BMW X5 hybrid vs Porsche Cayenne hybrid vs Jaguar I-Pace: interior and infotainment

The Porsche and BMW offer a higher standard of finish, plus markedly better infotainment than the Jaguar I-Pace

Porsche Cayenne hybrid

When spending the best part of £60,000 on a car, you want it to feel special inside – thankfully, all three of these SUVs feel suitably high-end in the space where you'll be spending most time. The X5's interior is particularly well designed and built, its design echoing that of the latest 3 Series saloon. There's refreshing lack of buttons; instead, the majority of major functions are controlled via an excellent infotainment system spread across two 12.3-inch screens. The system itself is snappy and easy to understand, with its only real downfall being a lack of Android Auto connectivity, at least for now. Apple CarPlay is supported, however. 

The Porsche's interior (above) feels altogether more driver-focused thanks to its high dash and low seating position; build and material choice is as great as you'd hope, while Porsche's infotainment is amongst the best around. A large, crisp central touchscreen is complemented by the traditional five-pod set-up behind the steering wheel, with various customisation options. Sat-nav, DAB, bluetooth and Apple CarPlay/Android Auto connectivity come as standard, but to really kit out your Cayenne's interior you'll still need to fork out extra for touches like keyless entry, heated seats and ambient interior lighting.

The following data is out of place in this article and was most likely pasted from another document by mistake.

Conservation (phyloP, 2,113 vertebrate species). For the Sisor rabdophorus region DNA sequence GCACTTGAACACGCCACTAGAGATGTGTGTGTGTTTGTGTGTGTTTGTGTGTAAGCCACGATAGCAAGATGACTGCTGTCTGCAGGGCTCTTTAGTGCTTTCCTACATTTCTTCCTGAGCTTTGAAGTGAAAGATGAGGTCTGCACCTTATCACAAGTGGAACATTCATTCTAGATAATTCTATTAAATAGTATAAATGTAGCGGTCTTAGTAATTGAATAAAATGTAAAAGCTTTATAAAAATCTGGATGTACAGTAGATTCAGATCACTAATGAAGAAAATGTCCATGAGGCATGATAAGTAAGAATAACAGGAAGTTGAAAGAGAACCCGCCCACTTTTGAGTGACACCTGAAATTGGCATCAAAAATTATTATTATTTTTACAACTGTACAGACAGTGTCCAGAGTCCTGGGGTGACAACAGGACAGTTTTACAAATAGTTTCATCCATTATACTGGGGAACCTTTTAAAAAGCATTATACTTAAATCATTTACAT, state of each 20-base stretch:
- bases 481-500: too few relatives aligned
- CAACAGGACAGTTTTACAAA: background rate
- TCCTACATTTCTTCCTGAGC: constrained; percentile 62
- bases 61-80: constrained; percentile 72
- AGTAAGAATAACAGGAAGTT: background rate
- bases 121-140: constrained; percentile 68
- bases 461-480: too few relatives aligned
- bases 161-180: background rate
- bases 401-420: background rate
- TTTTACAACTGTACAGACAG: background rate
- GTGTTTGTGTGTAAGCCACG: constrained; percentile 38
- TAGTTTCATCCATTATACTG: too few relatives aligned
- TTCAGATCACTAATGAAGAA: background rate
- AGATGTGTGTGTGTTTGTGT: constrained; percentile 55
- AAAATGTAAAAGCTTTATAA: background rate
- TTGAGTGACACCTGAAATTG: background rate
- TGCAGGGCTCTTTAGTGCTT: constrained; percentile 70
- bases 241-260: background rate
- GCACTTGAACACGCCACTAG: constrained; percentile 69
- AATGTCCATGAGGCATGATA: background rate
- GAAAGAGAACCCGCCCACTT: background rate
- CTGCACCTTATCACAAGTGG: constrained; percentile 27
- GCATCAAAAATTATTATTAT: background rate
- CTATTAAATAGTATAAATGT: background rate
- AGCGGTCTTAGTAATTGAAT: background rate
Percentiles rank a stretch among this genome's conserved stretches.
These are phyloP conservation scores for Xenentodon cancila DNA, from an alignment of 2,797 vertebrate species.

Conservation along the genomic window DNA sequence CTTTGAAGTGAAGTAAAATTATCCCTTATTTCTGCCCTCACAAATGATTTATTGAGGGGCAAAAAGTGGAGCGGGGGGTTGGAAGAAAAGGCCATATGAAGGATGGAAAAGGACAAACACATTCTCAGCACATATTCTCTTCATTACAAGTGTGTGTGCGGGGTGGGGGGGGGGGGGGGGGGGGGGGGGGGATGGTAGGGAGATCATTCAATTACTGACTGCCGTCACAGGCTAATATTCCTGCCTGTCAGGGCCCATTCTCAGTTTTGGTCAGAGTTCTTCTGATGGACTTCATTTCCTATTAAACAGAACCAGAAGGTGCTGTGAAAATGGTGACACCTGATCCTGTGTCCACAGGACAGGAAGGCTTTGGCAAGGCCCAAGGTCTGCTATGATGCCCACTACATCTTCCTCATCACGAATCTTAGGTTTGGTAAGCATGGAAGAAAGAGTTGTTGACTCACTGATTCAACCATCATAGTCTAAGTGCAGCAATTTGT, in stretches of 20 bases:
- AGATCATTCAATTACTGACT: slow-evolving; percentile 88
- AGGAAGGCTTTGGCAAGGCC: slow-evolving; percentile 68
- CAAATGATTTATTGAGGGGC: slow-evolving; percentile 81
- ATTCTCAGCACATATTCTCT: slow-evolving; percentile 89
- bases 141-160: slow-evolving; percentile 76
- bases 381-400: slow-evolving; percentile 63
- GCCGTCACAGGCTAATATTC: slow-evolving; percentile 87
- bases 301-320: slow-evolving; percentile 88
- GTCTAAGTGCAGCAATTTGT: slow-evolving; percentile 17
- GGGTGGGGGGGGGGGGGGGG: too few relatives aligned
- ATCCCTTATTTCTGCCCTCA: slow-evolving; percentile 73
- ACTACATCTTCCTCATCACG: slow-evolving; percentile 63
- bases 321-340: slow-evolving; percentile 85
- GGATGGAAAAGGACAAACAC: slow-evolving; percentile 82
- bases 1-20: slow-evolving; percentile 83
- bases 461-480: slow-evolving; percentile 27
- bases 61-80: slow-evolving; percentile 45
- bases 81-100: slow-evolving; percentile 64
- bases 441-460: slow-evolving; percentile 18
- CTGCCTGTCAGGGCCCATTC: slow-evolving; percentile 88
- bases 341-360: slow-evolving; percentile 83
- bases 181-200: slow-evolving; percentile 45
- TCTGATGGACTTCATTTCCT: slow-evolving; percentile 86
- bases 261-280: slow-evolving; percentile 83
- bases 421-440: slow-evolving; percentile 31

Jaguar has done well to make the I-Pace's interior feel almost as luxurious and high-end as its big-budget German competitors'. It feels well screwed together and the quality of finish and materials used is good, while the design feels modern without being overly confusing. There's a lot of scope for personalisation at configuration time too, much more so than on the X5, and at least as many options as you get on the Cayenne.

We're not big fans of the infotainment however: it runs across three separate screens, with two stacked on the centre console and the third behind the steering wheel. Called Touch Pro Duo, the system uses to top screen for navigation and connectivity, with the lower screen reserved for car functions, working by touch and with some integrated dials.

The system lacks the polish and intuitive nature of its rivals, and while it's generally up to the task, it feels a little less sophisticated than those in the BMW and Porsche. Good levels of standard kit help atone for this, however, especially when compared to the relatively stingy Porsche. Overall, the X5 and Cayenne are joint victors when it comes to interior fit, finish and appeal, but the Jaguar doesn't trail far enough behind to discount itself. All three are modern, well-appointed luxury SUVs.

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